Jean Dawson's 'Pixel Bath' Is a Masterclass on Staring Down Your Demons
Photo: Nico Hernandez
Pixel Bath has been a long time coming for Tijuana-born artist Jean Dawson, and it does not disappoint. The 13-track album is a self-contained world; reveling in its own sense of triumph, Pixel Bath is Dawson's most adventurous endeavor yet.
Featuring a whole host of collaborators both old (Lecx Stacy, Hoskins) and new (A$AP Rocky, Jim-E Stack, Gabe Wax), Pixel Bath touches on themes of belonging, power, and death. Be it garage rock delivery over 2000's alt-pop production ("Devilish"), synthwave homages ("Shiner"), or a brief foray into industrial rap ("06 Burst"), Dawson is relentless in tugging at the common threads between seemingly distinct genres, determined to see what happens when it all unravels.
Pixel Bath puts Dawson's command over catchy melodies on full display, particularly on cuts like "Bruiseboy" and "Starface*." "Bruiseboy," which was released as a single back in February, is a manic journey through the twilight zone between imagination and reality. Over fleeting drums and fuzzy organs, Dawson sings, "You saw my dreams and you saw your face."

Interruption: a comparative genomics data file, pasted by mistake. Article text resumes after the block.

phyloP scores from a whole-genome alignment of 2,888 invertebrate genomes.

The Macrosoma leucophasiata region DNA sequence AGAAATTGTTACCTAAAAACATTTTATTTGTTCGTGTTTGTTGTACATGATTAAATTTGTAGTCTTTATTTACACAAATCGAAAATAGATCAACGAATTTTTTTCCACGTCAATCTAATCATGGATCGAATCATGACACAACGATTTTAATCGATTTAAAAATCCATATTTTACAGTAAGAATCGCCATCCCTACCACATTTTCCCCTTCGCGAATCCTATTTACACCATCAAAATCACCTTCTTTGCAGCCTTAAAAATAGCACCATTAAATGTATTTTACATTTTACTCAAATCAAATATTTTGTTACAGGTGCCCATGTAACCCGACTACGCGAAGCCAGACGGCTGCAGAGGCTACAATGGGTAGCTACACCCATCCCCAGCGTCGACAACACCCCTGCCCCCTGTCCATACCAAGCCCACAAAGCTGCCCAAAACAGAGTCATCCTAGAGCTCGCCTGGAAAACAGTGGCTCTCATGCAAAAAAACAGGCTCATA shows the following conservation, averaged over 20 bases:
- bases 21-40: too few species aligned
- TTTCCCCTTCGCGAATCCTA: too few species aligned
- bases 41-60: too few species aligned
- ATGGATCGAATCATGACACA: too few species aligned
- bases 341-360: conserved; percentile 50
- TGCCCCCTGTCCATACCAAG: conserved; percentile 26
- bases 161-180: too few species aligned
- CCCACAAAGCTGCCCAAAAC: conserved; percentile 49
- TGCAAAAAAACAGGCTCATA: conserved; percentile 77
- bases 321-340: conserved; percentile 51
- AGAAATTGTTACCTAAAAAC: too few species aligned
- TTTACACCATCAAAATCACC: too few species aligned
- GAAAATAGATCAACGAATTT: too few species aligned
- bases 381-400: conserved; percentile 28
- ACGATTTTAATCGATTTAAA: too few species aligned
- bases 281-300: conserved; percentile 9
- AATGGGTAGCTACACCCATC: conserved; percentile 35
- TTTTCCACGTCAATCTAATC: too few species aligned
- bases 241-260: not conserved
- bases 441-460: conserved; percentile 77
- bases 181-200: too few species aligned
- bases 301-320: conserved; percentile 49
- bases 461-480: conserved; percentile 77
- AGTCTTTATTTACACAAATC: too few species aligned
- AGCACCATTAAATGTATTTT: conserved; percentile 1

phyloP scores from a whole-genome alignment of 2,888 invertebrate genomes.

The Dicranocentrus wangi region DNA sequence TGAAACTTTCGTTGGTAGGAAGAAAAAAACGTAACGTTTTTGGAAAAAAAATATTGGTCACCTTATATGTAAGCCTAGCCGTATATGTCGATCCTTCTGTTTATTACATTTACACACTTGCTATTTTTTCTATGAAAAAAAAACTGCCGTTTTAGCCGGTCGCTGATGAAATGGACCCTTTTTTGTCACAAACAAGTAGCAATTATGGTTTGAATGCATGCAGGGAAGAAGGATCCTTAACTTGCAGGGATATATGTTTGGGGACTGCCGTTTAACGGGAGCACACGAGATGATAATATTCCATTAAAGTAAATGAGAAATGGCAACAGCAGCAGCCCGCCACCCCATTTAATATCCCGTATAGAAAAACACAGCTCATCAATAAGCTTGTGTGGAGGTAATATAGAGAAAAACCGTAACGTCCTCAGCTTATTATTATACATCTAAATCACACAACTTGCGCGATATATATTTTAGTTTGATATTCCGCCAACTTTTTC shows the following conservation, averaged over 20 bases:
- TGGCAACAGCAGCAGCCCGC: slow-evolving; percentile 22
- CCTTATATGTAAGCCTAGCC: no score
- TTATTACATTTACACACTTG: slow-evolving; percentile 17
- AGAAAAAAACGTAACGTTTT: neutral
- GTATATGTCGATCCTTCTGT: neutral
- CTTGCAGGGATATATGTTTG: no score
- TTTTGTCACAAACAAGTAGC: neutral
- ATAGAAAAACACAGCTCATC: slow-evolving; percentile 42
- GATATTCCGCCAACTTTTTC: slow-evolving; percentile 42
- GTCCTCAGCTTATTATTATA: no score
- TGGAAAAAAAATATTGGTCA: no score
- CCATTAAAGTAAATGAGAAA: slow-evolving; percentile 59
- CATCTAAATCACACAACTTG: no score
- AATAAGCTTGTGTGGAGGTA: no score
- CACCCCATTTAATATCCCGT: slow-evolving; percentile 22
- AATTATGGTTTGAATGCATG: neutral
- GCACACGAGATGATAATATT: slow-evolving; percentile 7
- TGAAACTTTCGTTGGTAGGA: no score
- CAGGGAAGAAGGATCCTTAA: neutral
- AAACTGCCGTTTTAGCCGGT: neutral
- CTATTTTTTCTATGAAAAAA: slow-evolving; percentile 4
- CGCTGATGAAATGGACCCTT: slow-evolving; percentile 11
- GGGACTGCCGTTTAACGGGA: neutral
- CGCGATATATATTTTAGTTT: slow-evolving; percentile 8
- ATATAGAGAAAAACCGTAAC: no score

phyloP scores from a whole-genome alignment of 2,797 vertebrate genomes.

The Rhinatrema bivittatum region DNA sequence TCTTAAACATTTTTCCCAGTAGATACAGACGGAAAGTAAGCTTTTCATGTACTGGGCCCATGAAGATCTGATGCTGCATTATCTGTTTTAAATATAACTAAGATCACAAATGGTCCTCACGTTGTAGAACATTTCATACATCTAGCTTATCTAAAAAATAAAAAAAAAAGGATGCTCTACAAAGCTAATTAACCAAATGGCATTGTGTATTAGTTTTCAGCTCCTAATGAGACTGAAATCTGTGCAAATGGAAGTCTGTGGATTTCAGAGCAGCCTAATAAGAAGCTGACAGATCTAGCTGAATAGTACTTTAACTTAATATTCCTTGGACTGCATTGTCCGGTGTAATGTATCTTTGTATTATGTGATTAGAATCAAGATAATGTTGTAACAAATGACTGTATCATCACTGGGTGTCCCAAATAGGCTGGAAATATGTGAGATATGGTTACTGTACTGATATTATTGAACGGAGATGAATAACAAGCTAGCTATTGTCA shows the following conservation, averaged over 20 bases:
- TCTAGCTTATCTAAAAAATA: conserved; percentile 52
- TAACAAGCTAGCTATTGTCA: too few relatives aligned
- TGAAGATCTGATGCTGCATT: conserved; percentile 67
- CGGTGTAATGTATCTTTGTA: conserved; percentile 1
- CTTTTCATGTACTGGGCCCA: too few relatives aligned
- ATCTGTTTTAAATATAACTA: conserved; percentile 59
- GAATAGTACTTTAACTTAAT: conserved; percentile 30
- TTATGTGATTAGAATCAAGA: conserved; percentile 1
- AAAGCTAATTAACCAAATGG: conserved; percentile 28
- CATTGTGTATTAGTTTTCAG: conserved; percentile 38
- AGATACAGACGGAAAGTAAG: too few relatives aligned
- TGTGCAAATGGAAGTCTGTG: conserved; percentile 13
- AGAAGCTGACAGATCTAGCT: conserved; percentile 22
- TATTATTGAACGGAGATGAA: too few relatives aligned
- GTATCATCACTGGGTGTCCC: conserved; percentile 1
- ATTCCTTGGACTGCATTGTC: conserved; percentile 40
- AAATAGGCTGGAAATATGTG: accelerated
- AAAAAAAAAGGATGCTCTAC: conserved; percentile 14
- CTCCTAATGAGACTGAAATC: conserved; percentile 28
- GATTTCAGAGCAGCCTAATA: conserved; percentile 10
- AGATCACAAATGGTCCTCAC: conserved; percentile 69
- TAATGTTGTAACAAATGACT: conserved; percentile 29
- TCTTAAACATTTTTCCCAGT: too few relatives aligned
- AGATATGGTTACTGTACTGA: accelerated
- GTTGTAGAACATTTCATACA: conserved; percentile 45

The project's crown jewel comes in the form of the A$AP Rocky-assisted "Triple Double." The track is an exuberant celebration of Pixel Bath - Dawson's own triple double performance. On "Triple Double," Dawson dubs himself "black boy with the lil' Kobe." The A$AP Mob ringleader chimes in, "Bitch, I’m a G and I’m cute / Parlay with Jean in the coupe."
Not unlike the rest of Pixel Bath, album closer "Pyrotechnics" finds harmony in the cacophonous. The heavenly, atmospheric production and Dawson's detached delivery lend a dreamlike quality to the track which is subsequently grounded by lyrics about armageddon and imagery of the sky catching fire.
The common link between each song is the unwavering resolve with which Dawson stares down his demons. The devil takes several forms throughout the project. On "Clear Bones," it's the Grim Reaper. On "Pegasus" and Bandcamp Day special release "Policia," it's the threat of state-sponsored violence. At times, it's the naysayers, and at others, himself.
Regardless, Dawson stands his ground in the face of the various bogeymen. The avant-popstar says it best on "Power Freaks:" "I know they don't want smoke with me / Play dead, pussy boy, get ate."
Listen to Pixel Bath below: